2.) The sheer lack of “smoking gun” evidence to support Washington’s Christian orthodoxy or devotion to deism makes any clear-cut classification of Washington into either camps look factually foolish.
3.) Current trends in American pop-culture seem to distort the historical record regarding Washington’s religious beliefs.

As a result, Washington's religious views have become an enigma or paradox of sorts for historians and theologians alike.

To pinpoint Washington on the religious spectrum, we must first eliminate deism as having any serious influence on Washington. To be considered a true deist, one must reject the belief that a supreme being intervenes in the affairs of men. Simply put, Washington does not meet this definition. In a number of his letters, Washington regularly pointed to the hand of providence as being regularly involved in the affairs of men. In a letter to Governor Trumball, Washington writes:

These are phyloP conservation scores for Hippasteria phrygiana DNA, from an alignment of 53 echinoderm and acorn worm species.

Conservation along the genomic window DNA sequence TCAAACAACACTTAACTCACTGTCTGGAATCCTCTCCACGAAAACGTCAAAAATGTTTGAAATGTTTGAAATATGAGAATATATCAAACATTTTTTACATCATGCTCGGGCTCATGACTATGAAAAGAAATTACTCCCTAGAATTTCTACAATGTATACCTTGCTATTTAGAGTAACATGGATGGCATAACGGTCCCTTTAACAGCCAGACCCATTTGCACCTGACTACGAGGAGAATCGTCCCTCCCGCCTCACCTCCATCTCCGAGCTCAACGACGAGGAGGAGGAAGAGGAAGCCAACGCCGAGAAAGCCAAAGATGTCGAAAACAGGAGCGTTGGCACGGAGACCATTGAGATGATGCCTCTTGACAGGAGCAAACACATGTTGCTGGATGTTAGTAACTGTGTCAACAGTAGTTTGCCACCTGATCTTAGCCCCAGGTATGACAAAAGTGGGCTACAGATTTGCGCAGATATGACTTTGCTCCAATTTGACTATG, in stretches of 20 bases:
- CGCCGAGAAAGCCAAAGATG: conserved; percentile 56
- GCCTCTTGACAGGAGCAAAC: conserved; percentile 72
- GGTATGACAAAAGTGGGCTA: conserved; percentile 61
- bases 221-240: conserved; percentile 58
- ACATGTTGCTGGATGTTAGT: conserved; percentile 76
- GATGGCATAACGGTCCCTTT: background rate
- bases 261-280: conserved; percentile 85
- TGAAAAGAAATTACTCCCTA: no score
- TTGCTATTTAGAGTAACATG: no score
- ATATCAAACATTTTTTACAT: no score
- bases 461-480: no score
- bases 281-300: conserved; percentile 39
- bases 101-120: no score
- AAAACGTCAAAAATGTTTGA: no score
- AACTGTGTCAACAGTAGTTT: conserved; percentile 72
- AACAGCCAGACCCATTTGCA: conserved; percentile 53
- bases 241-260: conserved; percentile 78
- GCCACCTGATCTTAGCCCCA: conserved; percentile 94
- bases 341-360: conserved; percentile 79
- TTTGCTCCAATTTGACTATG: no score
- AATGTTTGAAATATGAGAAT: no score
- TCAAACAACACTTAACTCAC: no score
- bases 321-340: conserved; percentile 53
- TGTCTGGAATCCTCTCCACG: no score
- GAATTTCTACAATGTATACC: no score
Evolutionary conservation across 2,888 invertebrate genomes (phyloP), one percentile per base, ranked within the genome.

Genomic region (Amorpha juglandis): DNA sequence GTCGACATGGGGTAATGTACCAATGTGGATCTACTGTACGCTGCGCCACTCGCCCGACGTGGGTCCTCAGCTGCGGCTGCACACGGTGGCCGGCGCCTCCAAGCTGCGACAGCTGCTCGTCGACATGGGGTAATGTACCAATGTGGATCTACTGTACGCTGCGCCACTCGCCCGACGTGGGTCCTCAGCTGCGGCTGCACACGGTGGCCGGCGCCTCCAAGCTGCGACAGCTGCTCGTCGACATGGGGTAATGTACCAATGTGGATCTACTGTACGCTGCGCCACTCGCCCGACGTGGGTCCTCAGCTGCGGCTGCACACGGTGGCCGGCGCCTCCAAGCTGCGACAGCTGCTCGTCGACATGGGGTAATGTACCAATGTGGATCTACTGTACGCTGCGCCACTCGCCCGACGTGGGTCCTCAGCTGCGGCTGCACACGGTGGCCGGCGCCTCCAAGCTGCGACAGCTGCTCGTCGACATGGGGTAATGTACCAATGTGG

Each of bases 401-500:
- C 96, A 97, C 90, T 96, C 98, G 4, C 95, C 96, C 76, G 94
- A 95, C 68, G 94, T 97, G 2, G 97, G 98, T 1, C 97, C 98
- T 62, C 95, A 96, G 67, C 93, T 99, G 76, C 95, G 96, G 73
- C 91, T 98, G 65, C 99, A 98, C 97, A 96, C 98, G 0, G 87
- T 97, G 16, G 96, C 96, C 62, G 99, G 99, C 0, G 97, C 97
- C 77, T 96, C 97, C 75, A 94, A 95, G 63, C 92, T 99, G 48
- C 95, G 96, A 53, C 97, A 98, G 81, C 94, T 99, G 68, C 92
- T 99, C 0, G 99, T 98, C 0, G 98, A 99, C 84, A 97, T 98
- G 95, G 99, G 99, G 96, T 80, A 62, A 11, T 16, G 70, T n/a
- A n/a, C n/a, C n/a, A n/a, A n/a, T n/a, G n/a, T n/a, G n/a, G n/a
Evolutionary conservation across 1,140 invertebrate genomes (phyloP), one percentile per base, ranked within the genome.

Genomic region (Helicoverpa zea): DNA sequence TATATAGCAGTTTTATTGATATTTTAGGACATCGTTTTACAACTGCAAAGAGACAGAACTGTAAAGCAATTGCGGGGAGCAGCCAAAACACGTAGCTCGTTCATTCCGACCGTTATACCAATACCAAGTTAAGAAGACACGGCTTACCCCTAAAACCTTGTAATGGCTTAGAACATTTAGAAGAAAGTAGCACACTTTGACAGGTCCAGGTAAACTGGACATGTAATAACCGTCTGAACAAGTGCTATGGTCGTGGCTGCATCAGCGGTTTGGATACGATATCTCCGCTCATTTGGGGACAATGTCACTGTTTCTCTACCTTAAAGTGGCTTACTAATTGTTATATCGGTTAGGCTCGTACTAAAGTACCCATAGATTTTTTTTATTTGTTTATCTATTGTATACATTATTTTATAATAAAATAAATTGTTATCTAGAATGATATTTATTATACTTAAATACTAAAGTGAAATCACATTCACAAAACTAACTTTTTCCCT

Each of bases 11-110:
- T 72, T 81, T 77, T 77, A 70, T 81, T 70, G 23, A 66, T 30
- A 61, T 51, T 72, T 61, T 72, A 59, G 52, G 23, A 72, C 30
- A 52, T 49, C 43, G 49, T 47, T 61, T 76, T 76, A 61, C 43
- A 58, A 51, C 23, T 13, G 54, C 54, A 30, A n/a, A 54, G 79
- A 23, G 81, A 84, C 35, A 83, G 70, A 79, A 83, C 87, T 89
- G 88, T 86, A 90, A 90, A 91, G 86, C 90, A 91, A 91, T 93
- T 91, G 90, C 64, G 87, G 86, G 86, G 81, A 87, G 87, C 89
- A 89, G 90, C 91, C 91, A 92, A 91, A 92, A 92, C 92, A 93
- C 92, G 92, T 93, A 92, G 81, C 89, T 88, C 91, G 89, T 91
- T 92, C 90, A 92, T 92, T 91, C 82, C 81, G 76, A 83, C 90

"Allow me to return you my sincere thanks for the kind wishes and favorable Sentiments express'd in yours of the 13th Instant. As the Cause of our common Country, calls us both to an active and dangerous Duty, I trust that Divine Providence, which wisely orders the Affairs of Men, will enable us to discharge it with Fidelity and Success" [my emphasis].
In his General Orders to the Continental Army, Washington insisted that "Next to the favour of divine providence, nothing is more essentially necessary to give this Army the victory over all its enemies, than Exactness of discipline" [my emphasis]. Other examples of Washington giving praise to providence can be found here and here.